Our research focuses on female pelvic floor disorders and understanding the functional anatomy of the lower urinary tract and anal sphincter.
Our laboratory serves a dual role as (1) a training venue for in Female Pelvic Medicine and Reconstructive Surgery and (2) a basic science laboratory investigating the role of injury on pelvic floor dysfunction.
What began as Dr. Wai’s fellowship thesis exploring the role of periurethral nerve injury on urinary incontinence and voiding dysfunction, has expanded into investigating the underlying mechanisms of pelvic floor dysfunction, and the relative contributions of nerve and mechanical injury.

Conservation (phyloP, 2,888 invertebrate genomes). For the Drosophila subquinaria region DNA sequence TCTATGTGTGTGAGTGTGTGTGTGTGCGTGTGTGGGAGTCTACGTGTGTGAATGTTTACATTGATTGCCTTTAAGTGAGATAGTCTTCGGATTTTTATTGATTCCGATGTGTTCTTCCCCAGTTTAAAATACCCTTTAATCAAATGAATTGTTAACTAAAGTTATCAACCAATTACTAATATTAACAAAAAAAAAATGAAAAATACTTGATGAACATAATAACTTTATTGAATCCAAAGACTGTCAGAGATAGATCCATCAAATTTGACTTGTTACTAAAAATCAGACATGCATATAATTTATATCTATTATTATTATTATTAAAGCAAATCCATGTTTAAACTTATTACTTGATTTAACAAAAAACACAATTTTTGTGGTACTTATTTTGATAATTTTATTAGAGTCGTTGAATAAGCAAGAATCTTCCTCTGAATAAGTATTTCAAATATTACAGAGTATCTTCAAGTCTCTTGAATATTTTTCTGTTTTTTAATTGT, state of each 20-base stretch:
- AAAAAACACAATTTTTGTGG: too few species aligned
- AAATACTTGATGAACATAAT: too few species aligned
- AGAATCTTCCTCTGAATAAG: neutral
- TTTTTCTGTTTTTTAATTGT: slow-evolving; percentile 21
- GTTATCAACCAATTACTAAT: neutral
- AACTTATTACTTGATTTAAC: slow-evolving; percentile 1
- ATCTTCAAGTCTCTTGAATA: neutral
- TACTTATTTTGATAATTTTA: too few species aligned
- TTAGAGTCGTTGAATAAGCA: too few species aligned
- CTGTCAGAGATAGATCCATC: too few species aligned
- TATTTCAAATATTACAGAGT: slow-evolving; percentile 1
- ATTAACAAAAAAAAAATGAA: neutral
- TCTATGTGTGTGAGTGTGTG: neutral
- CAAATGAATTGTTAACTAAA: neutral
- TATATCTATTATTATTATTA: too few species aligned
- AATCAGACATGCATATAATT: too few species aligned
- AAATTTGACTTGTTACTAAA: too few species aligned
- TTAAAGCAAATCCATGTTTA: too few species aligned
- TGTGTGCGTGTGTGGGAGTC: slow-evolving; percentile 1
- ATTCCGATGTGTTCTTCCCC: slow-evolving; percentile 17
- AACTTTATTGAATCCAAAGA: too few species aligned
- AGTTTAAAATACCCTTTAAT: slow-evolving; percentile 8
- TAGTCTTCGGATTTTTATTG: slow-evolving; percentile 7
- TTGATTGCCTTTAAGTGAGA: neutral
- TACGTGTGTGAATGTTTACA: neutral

In collaboration with Dr. Ann Word, we are currently exploring the role of mechanical trauma, denervation, pregnancy, and the effects of growth factors and myogenic stem cells on wound healing of the external anal sphincter.
Understanding some of these mechanisms, particularly with respect to anal sphincter injury, will ultimately allow us to offer more effective treatment to our patients, expedite recovery, and may shed more light on some of the factors that improve muscular healing as well as prevent or alleviate some of the physical and psychological burdens associated with anal incontinence.